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MIT Scientists Develop Hybrid-Electric Engine for Airplanes, Can Cut Upto 95 Percent Emissions

Airplanes in a Blue Sky with Vapor Trail, Air Traffic

Airplanes in a Blue Sky with Vapor Trail, Air Traffic

Aircrafts emit a constant flow of nitrogen oxides into the atmosphere responsible for asthma, respiratory diseases and cardiovascular disorders.

Adapting to aeronautics what is already being done in the automobile industry -- ie, thinking about hybrid engines -- would considerably reduce air pollution and the diseases that result from it. Engineers at the Massachusetts Institute of Technology (MIT) have come up with a new type of hybrid-electric propulsion capable of eliminating up to 95% of the nitrogen oxides released into the air by aircraft.

While road traffic emits a lot of carbon dioxide (CO2), air transport is a carrier of fine particulate pollution, especially that related to nitrogen oxides (NOx). When flying, aircraft therefore emit a constant flow of nitrogen oxides into the atmosphere, with devastating effects. For humans, they can be responsible for asthma, respiratory diseases and cardiovascular disorders. It has been estimated that pollution from aviation alone causes about 16,000 deaths worldwide each year.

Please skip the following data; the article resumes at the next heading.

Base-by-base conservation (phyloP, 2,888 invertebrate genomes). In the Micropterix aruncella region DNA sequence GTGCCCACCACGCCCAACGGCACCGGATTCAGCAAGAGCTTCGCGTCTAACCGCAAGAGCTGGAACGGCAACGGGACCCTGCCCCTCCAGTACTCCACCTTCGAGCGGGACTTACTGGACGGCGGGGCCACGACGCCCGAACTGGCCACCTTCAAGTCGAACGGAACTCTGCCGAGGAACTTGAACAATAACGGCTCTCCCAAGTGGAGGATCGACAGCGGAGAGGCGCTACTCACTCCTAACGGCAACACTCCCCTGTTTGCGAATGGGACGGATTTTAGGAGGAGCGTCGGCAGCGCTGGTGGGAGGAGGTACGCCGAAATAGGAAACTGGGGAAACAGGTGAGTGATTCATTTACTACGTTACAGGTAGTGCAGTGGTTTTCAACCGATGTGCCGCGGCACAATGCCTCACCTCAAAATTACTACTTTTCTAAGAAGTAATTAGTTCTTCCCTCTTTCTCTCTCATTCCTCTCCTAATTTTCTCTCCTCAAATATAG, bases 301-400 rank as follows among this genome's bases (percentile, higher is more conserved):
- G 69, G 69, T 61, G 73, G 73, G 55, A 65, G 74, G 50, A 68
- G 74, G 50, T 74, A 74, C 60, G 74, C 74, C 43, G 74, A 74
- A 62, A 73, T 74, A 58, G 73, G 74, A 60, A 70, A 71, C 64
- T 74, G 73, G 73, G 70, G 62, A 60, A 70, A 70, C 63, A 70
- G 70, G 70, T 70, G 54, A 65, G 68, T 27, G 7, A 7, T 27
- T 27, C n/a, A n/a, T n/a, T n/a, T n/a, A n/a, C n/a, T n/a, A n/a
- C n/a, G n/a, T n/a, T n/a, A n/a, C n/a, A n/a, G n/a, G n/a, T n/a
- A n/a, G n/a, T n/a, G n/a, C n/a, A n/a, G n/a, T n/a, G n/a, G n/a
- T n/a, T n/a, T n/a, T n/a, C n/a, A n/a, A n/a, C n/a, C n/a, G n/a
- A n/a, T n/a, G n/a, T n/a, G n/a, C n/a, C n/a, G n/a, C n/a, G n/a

Engineers at MIT have developed an aircraft engine concept that they believe would eliminate up to 95% of these NOx emissions and, as a direct result, would also reduce the number of associated fatalities by 92%. This concept is obviously inspired by what is already being done in the automotive industry.

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With this new "hybrid-electric" design, the conventional gas turbine would be connected to a generator here, all in the aircraft's hold. This generator would then supply electricity to the propellers or the fans placed in the wing. The emissions produced by the gas turbine would be filtered before being ejected into the atmosphere.

These same researchers calculate that if such a hybrid system were implemented on a Boeing 737 or an Airbus A320, it would require only about 0.6% more fuel to fly the aircraft.

first published:February 22, 2021, 17:40 IST